There was a time in my life when I was singularly obsessed with output. I rated my days in terms of how much output I had produced that day and tried, within reason, to limit anything that did not produce output. It felt great to do this, as I had previously not been particularly good at producing output, and it was completely within my power to make any day into a good day.
Over time, both in myself and others, however, I noticed that high output didn't always lead to achieving goals. It was certainly better than not producing output, but I had a persisting feeling that my results weren't as good as they should be. I now have a more balanced approach and I my results towards goals now seem disproportionately good compared to my output.
If you don't feel like your results reflect your output or you are trying to figure out how to get started at being more productive, I have some suggestions based on my own experience.
It's important to realize that what you create when you are at your best will be many times more valuable than what you create at average or worse. Sometimes work created can even be a net negative. For example, if I force myself to write a blog post when I'm not at my best, maybe it will be unclear and actually turn people off from reading future posts. If I write some crappy code, maybe I'll have to spend hours in the future chasing down a bug that could have been avoided in the first place.
Just a few months ago I was talking to a new flight attendant about her job. I remarked at what a stable job it was, since people always need to fly, they have strong unions, and the airlines are big. Now she's waiting to be furloughed once the conditions of the bailout money allow it. Luckily she has a very stable financial situation and life, so being furloughed won't have a huge effect on her, except for putting her career on pause.
Life is full of people chasing the ghosts of things that used to exist. Just look at those who want things to be like they were in the 50s. One such ghost is a stable job. There are relative degrees of stability, and I'm sure there are some jobs that are still mostly stable, but the average job in the US these days is not stable. If you value stability there's nothing wrong with looking for the most stable job you can find, but you must accept that it may disappear.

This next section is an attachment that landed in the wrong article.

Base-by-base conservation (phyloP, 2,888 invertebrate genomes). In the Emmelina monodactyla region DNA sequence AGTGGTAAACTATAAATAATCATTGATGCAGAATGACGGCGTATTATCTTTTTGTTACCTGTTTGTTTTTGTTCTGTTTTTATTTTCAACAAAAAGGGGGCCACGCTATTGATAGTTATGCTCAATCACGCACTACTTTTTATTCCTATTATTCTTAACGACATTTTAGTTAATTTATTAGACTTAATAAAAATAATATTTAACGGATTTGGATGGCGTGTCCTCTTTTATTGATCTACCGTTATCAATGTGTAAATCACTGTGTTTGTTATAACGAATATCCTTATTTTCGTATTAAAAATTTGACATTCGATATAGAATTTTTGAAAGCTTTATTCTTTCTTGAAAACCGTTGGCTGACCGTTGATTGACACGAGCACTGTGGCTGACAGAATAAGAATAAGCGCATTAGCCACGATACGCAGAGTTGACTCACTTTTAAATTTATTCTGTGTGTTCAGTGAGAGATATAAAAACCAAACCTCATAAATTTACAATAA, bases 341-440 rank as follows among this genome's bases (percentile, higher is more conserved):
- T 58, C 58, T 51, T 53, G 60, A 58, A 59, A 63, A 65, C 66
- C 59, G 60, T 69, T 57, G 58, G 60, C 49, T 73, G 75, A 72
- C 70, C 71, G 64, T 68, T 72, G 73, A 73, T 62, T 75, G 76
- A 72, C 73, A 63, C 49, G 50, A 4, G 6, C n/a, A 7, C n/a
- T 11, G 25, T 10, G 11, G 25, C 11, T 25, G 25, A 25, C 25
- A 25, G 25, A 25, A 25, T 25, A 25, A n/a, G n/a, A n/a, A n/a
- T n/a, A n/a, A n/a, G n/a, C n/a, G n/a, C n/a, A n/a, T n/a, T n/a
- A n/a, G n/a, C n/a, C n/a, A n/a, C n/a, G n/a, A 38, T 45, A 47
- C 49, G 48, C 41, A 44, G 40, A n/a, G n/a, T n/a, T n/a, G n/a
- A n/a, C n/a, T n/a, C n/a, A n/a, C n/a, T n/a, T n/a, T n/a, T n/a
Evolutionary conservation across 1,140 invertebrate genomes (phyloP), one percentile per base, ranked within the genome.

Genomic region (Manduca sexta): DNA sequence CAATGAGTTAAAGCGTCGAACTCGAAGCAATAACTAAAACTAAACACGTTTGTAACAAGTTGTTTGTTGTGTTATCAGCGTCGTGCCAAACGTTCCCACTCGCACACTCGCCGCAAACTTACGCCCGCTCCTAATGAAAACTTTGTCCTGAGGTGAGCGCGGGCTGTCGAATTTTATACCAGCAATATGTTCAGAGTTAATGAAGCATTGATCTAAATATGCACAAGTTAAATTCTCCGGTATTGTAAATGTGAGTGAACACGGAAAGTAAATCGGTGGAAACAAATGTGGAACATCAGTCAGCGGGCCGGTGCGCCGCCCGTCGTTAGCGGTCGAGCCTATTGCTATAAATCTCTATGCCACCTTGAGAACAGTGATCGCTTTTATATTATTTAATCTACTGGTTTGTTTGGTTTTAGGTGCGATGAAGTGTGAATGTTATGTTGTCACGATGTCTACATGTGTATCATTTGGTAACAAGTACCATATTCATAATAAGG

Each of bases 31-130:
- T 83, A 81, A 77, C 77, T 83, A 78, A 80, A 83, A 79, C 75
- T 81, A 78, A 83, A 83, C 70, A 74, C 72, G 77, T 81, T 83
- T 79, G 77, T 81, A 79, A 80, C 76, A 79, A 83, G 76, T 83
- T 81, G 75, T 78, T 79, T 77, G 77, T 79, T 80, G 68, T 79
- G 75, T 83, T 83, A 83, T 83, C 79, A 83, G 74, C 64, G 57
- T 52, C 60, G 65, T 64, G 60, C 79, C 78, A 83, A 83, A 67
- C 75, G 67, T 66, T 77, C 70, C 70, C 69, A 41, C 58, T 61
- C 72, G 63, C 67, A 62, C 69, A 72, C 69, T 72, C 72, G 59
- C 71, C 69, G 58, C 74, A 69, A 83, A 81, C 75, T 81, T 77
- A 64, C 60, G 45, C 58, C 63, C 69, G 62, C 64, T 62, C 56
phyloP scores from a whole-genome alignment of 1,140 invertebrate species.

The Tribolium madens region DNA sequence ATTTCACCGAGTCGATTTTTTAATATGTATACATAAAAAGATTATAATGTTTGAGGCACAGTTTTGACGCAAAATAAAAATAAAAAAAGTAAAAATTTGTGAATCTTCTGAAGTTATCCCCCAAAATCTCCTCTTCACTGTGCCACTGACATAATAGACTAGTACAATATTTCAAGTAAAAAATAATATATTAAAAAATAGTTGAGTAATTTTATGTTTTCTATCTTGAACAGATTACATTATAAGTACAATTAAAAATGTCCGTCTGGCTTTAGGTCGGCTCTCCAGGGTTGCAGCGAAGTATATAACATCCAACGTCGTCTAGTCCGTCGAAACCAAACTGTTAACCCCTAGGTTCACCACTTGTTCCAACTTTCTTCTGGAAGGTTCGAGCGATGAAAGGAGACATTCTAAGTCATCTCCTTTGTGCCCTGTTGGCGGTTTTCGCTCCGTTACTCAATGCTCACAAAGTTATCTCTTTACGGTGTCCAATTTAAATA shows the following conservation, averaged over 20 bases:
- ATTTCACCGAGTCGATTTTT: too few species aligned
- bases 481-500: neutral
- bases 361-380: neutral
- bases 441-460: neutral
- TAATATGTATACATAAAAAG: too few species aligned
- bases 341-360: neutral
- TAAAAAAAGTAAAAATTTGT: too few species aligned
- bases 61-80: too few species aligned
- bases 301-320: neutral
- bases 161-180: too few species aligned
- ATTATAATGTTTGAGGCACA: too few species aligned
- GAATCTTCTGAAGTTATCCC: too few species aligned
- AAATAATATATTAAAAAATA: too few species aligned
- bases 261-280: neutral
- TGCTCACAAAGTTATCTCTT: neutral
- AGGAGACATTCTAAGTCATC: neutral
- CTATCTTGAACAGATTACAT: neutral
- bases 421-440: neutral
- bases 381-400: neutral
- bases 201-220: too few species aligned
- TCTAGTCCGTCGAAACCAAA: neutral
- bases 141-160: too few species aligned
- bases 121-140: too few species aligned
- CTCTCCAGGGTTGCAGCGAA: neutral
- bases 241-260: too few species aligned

Before you join the ranks of those who want to go back to the 50s, think about what this loss of stability has given us. Now we have way more flexibility and the ability to create our own jobs through entrepreneurship or gig working. It's not good or bad, it's just different.
Most people build lives around the presupposition of a stable job. They save very little money and think of their salary as monthly credits which they can use to pay off financing for whatever it is they want to buy. This works pretty well as long as they keep their job, because it's a very easy formula (money in = money out) and it allows them to maximize their immediate pleasure.
When I first began quarantine I was extremely productive. I rewrote some big parts of CruiseSheet and got a lot of work done. Then after a week or so I had cleaned out my backlog of tasks and, with cruise sales down about 100%, wasn't coming up with any pressing tasks to add to my list. I needed a new project.
For over a year, way on the backburner, I've had a project of building the world's most realistic LED candle. Over the past few years I've bought just about every possible contender on Amazon and found them to be pretty bad. Some have good color tone but flicker to much, others flicker appropriately but are orange, some have little movable wicks but cast weird shadows. I have one I programmed and built myself, but it's just a circuit board with wires dangling off of it. Maybe, in quarantine, it was time to build the exterior shell of it.
I've been interested in 3D printing for a while but was worried that if I bought a printer I would use it for a few days to print some of the standard stuff others had already made, and then it would just sit on my desk forever. The only friend who had one did exactly that and had only recently thrown the thing away. But I figured with at least one concrete project to do and a luxurious amount of free time, it was a good time for me to give it a try.